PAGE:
I have spoken numerous times over the past 35 years about the fairness and efficiency of what I refer to as the Realtor marketplace, which is a combination of a multiple listing service with Realtor association oversight, supported by a majority of brokerage firms and sales agents. The provision of abundant information with rules that govern the conduct of all market participants, whether Realtors or non-Realtors, serves all parties well.
Threats to the Realtor marketplace
Now, the outcome of the class action litigation threatens this marketplace to its core, with long-lasting impacts on all the participants — Realtors, the Realtor Associations, and buyers and sellers of homes.
Here are my thoughts about how this Realtor marketplace may change and how market participants will react. A cautionary note — no one can say with certainty how this will play out over the next few years.
The two main changes
There are two main changes which I think are going to happen. First, cooperation will remain among participants, but the compensation will change. In place of the required compensation for cooperating buyer brokers, we could see several different options become substitutes. Second, we’ll see changes to franchise agreements.
Cooperation and compensation
On the cooperation and compensation question, I think there are a few ways agents, brokers, and buyers may change their practices. I am also confident there are more than are listed here.
- Buyer agents could ask or require their buyers to pay them directly.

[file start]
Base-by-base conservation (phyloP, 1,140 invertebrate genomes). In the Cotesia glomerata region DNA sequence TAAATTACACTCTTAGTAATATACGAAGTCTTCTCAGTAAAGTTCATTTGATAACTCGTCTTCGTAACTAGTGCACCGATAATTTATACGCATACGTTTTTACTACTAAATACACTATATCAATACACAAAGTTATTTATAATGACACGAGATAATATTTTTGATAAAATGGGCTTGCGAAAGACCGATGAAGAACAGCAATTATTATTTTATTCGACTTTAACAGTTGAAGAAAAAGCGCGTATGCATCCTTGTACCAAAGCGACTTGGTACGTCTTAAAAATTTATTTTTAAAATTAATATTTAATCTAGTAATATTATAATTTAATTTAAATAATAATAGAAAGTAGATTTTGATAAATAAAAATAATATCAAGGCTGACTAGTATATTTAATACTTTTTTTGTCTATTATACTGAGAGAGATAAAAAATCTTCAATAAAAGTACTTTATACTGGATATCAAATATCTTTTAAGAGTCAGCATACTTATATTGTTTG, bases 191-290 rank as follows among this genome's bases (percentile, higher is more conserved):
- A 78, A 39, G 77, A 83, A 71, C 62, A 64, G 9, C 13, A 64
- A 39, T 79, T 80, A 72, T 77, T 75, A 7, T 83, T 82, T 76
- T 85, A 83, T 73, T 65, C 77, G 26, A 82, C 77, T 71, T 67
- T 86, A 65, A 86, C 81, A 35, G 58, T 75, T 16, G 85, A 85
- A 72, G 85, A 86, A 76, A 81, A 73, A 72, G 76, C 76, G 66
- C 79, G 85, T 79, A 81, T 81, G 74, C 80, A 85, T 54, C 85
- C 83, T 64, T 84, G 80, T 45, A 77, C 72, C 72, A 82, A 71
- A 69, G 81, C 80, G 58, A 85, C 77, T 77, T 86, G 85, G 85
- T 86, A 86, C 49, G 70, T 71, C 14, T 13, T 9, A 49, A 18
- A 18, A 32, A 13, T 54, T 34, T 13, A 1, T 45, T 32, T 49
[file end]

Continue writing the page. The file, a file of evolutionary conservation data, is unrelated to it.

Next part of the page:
- Buyer agents could include a request that sellers pay their fee as a part of the offers that buyers make to a seller (much like they have for repairs, etc.)
- Buyers may begin to go directly to listing agents.
- Sellers may choose to offer a referral fee to buyers’ agents.
Franchise agreements may change
Based on what we have learned about the settlements between defendants and plaintiffs in these class-action cases, brokerage firms affiliated with the national companies that have settled thus far (yes, multiple companies have settled so far) end these requirements in their franchise agreements:
- That franchises must belong to the Realtors at any level
- That franchises will not be required to abide by the Realtor Code of Ethics and
- Such franchises will no longer be required to abide by the Realtor MLS guidelines.
There is some confusion over whether the settlement actually requires these defendants to abandon these three areas or merely ends the requirements for brokerage firm participation for those currently part of existing franchise agreements. Certainly, more information about these details will be forthcoming shortly.
Regardless of how this area shakes out, the outcome will likely be lower commission revenues for the industry in the aggregate.
Any or all of these options, or others, may become available. At this time, it is almost impossible to make predictions about which of them may become the most frequently used method.
A far less efficient market